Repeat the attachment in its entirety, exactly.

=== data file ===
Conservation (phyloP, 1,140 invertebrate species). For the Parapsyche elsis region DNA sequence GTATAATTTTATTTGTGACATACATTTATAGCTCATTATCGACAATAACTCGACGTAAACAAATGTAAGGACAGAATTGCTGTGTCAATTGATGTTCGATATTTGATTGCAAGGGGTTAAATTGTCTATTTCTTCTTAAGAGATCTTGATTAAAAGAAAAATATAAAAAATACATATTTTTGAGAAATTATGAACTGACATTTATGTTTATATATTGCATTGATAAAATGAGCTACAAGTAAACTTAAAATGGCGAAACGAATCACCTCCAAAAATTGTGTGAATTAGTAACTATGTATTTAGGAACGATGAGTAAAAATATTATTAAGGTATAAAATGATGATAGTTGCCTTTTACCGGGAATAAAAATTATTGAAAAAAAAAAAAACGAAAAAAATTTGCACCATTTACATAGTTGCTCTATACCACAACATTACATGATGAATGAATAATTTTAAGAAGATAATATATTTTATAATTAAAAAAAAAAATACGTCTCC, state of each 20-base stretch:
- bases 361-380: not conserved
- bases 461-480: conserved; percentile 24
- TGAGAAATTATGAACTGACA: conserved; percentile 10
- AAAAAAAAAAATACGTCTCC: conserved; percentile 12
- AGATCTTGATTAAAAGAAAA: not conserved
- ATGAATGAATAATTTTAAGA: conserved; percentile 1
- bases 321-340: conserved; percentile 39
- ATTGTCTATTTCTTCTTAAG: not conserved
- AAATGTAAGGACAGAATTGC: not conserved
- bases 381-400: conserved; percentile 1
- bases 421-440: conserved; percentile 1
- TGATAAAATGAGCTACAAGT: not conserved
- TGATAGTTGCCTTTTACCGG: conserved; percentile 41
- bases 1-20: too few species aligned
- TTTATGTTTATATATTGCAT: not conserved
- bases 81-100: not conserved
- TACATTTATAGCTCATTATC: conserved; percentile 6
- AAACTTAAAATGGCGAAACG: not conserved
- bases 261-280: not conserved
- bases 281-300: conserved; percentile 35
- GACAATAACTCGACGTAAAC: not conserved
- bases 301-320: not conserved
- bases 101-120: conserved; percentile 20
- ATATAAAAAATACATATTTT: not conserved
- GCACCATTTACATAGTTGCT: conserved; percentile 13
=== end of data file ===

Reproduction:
Conservation (phyloP, 1,140 invertebrate species). For the Parapsyche elsis region DNA sequence GTATAATTTTATTTGTGACATACATTTATAGCTCATTATCGACAATAACTCGACGTAAACAAATGTAAGGACAGAATTGCTGTGTCAATTGATGTTCGATATTTGATTGCAAGGGGTTAAATTGTCTATTTCTTCTTAAGAGATCTTGATTAAAAGAAAAATATAAAAAATACATATTTTTGAGAAATTATGAACTGACATTTATGTTTATATATTGCATTGATAAAATGAGCTACAAGTAAACTTAAAATGGCGAAACGAATCACCTCCAAAAATTGTGTGAATTAGTAACTATGTATTTAGGAACGATGAGTAAAAATATTATTAAGGTATAAAATGATGATAGTTGCCTTTTACCGGGAATAAAAATTATTGAAAAAAAAAAAAACGAAAAAAATTTGCACCATTTACATAGTTGCTCTATACCACAACATTACATGATGAATGAATAATTTTAAGAAGATAATATATTTTATAATTAAAAAAAAAAATACGTCTCC, state of each 20-base stretch:
- bases 361-380: not conserved
- bases 461-480: conserved; percentile 24
- TGAGAAATTATGAACTGACA: conserved; percentile 10
- AAAAAAAAAAATACGTCTCC: conserved; percentile 12
- AGATCTTGATTAAAAGAAAA: not conserved
- ATGAATGAATAATTTTAAGA: conserved; percentile 1
- bases 321-340: conserved; percentile 39
- ATTGTCTATTTCTTCTTAAG: not conserved
- AAATGTAAGGACAGAATTGC: not conserved
- bases 381-400: conserved; percentile 1
- bases 421-440: conserved; percentile 1
- TGATAAAATGAGCTACAAGT: not conserved
- TGATAGTTGCCTTTTACCGG: conserved; percentile 41
- bases 1-20: too few species aligned
- TTTATGTTTATATATTGCAT: not conserved
- bases 81-100: not conserved
- TACATTTATAGCTCATTATC: conserved; percentile 6
- AAACTTAAAATGGCGAAACG: not conserved
- bases 261-280: not conserved
- bases 281-300: conserved; percentile 35
- GACAATAACTCGACGTAAAC: not conserved
- bases 301-320: not conserved
- bases 101-120: conserved; percentile 20
- ATATAAAAAATACATATTTT: not conserved
- GCACCATTTACATAGTTGCT: conserved; percentile 13